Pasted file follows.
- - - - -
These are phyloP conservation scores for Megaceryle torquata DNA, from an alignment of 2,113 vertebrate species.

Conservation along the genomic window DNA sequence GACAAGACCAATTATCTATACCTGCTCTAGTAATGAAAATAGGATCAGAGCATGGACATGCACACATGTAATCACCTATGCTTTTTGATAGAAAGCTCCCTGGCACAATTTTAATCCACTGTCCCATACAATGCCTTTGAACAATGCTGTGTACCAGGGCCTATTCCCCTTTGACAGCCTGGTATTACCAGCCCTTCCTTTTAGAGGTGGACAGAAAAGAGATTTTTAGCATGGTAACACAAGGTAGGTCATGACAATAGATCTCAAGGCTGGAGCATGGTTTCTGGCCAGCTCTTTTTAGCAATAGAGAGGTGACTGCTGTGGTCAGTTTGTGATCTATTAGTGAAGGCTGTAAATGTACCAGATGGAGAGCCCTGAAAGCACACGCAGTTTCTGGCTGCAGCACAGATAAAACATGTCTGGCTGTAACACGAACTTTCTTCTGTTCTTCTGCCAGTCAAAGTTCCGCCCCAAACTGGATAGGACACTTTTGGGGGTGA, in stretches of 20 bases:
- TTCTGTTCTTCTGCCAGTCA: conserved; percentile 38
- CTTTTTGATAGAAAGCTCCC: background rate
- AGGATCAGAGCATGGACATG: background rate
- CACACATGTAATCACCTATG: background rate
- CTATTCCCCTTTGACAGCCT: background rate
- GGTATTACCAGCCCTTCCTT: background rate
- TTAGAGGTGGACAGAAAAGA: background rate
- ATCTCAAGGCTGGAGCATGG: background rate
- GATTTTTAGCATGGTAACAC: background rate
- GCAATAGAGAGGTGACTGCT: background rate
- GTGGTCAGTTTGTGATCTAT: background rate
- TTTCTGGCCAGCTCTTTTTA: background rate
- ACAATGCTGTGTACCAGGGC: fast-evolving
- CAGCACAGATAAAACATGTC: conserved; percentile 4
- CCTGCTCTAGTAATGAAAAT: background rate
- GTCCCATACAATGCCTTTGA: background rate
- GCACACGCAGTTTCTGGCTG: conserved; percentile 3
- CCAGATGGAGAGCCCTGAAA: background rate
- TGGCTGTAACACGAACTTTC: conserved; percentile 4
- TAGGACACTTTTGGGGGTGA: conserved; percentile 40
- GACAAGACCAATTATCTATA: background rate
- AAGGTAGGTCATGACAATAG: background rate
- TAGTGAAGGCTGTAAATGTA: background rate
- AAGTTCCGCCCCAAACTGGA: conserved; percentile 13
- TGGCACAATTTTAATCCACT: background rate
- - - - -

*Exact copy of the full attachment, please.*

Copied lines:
These are phyloP conservation scores for Megaceryle torquata DNA, from an alignment of 2,113 vertebrate species.

Conservation along the genomic window DNA sequence GACAAGACCAATTATCTATACCTGCTCTAGTAATGAAAATAGGATCAGAGCATGGACATGCACACATGTAATCACCTATGCTTTTTGATAGAAAGCTCCCTGGCACAATTTTAATCCACTGTCCCATACAATGCCTTTGAACAATGCTGTGTACCAGGGCCTATTCCCCTTTGACAGCCTGGTATTACCAGCCCTTCCTTTTAGAGGTGGACAGAAAAGAGATTTTTAGCATGGTAACACAAGGTAGGTCATGACAATAGATCTCAAGGCTGGAGCATGGTTTCTGGCCAGCTCTTTTTAGCAATAGAGAGGTGACTGCTGTGGTCAGTTTGTGATCTATTAGTGAAGGCTGTAAATGTACCAGATGGAGAGCCCTGAAAGCACACGCAGTTTCTGGCTGCAGCACAGATAAAACATGTCTGGCTGTAACACGAACTTTCTTCTGTTCTTCTGCCAGTCAAAGTTCCGCCCCAAACTGGATAGGACACTTTTGGGGGTGA, in stretches of 20 bases:
- TTCTGTTCTTCTGCCAGTCA: conserved; percentile 38
- CTTTTTGATAGAAAGCTCCC: background rate
- AGGATCAGAGCATGGACATG: background rate
- CACACATGTAATCACCTATG: background rate
- CTATTCCCCTTTGACAGCCT: background rate
- GGTATTACCAGCCCTTCCTT: background rate
- TTAGAGGTGGACAGAAAAGA: background rate
- ATCTCAAGGCTGGAGCATGG: background rate
- GATTTTTAGCATGGTAACAC: background rate
- GCAATAGAGAGGTGACTGCT: background rate
- GTGGTCAGTTTGTGATCTAT: background rate
- TTTCTGGCCAGCTCTTTTTA: background rate
- ACAATGCTGTGTACCAGGGC: fast-evolving
- CAGCACAGATAAAACATGTC: conserved; percentile 4
- CCTGCTCTAGTAATGAAAAT: background rate
- GTCCCATACAATGCCTTTGA: background rate
- GCACACGCAGTTTCTGGCTG: conserved; percentile 3
- CCAGATGGAGAGCCCTGAAA: background rate
- TGGCTGTAACACGAACTTTC: conserved; percentile 4
- TAGGACACTTTTGGGGGTGA: conserved; percentile 40
- GACAAGACCAATTATCTATA: background rate
- AAGGTAGGTCATGACAATAG: background rate
- TAGTGAAGGCTGTAAATGTA: background rate
- AAGTTCCGCCCCAAACTGGA: conserved; percentile 13
- TGGCACAATTTTAATCCACT: background rate